No idea at all.
No idea that, until recently, Kipp Brown had been one of the wealthiest men in the city. That on a July night last year he had walked away from this casino with over one million pounds of winnings – the biggest sum anyone had ever won in a single night at Brighton’s Waterfront Casino.
Nor did it know that since then he had lost it all again on the very same tables.
That in recent months, with his judgement skewed from the stress of his mounting debts and his train crash of a personal life, he had bet and lost all the equity in his house.
His business assets.
Pretty much everything.
2, 4 or 15. Please.
Tappity-tap
. The ball rolled into number 2, then out again.
He sat, anxiously, nursing his drink. It was gone 11 p.m., and he 
should have left hours ago. He had to drive Mungo to school tomorrow morning and go straight on to an early meeting with a new, potentially large, client. He should be home, getting rest. His eyes were bleary. His brain was tired. Exhausted from chasing losses all evening. But he couldn’t help it. The wheel would come good eventually, it always did. Always had.
Hadn’t it?
If you stayed at the table for long enough.
Tappity-tap. It danced over 15. Then 4.
Yes!
Four! Fantastic, a home run! He’d done it!
Then as he watched, suddenly and inexplicably, as if pulled by
some force, the ball bounced out of 4. Then out of 17, 11, 1, 31. 
Come on.
Click
.
It settled, nestling between two frets.
The number popped up on the screen above the table. 16.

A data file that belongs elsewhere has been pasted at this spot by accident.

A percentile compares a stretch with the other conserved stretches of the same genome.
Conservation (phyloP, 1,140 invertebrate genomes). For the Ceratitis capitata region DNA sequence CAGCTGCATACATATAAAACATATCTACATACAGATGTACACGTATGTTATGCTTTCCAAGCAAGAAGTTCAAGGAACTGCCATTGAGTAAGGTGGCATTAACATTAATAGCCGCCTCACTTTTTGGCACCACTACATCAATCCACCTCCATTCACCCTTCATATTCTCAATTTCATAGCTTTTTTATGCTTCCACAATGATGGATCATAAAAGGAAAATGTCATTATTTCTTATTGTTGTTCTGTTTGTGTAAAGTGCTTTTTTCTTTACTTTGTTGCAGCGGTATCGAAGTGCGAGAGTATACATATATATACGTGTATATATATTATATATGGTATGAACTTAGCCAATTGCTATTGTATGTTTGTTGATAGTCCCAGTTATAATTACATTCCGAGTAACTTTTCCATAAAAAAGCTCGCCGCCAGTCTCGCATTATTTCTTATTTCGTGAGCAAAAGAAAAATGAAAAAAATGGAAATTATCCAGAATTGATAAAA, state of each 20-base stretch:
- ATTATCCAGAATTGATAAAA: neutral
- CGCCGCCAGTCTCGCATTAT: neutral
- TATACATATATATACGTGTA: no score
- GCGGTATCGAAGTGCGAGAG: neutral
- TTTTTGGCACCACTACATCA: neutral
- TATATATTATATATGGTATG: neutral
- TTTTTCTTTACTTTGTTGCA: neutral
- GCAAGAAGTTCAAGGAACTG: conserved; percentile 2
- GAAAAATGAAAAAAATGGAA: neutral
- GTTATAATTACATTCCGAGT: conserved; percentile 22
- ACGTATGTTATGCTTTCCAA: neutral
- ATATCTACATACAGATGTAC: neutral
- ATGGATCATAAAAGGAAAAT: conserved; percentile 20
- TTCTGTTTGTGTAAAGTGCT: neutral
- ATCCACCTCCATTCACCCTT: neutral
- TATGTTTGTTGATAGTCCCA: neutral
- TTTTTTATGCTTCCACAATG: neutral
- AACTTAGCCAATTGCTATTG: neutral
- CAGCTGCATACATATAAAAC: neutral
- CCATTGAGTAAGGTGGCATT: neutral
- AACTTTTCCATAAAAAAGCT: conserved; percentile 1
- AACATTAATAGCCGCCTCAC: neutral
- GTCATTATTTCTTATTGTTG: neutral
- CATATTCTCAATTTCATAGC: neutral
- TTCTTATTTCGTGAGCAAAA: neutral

Unbelievable.
He drained his complimentary Hendricks and tonic, picked out a piece of cucumber and munched it, solemnly and disconsolately, as he watched the croupier scoop away the neat stacks of chips.
A tall, fit man of forty-five, who normally had fine posture, Kipp Brown was stooping badly as he left the table and walked over to the cashier with his wallet full of maxed-out credit cards.
Behind him, he heard the sound that was the music of his life. His secret, second life that few people, other than his wife, Stacey, knew about – and, guiltily, he mostly only told her about his wins, rarely his losses.
Tappity-tap.
Followed by a loud cheer from the group of Chinese who were here, like him, most evenings. It sounded like one of them had a big win. Great. Lucky them.
Every night these Chinese guys were here, adding to their winnings, so it seemed to him.
And every night, just recently, he was here, succumbing to the classic gambler’s folly, chasing his losses. Like he had been tonight. Except there wasn’t going to be any more chasing tonight. Not for him.

He was over his account limit with the casino. The cashier tried all six of his credit cards in turn. Then shook her head. She had the decency to look apologetic. 


Adapted with permission from DEAD IF YOU DON'T © 2018 by Peter James, Pan MacMillan 

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Comments

  1. Simple cover and title, but for some reason, I don't think it's a simple story.:-)
    sherry @ fundinmental

    ReplyDelete
  2. I was surprised to see Dead If You Don't show up on no fewer than three of my favorite blogs today. Good taste all round I'd say. Thanks!

    ReplyDelete
  3. Haven't read this author before. Sounds like a fascinating story. Thanks for the giveaway.

    ReplyDelete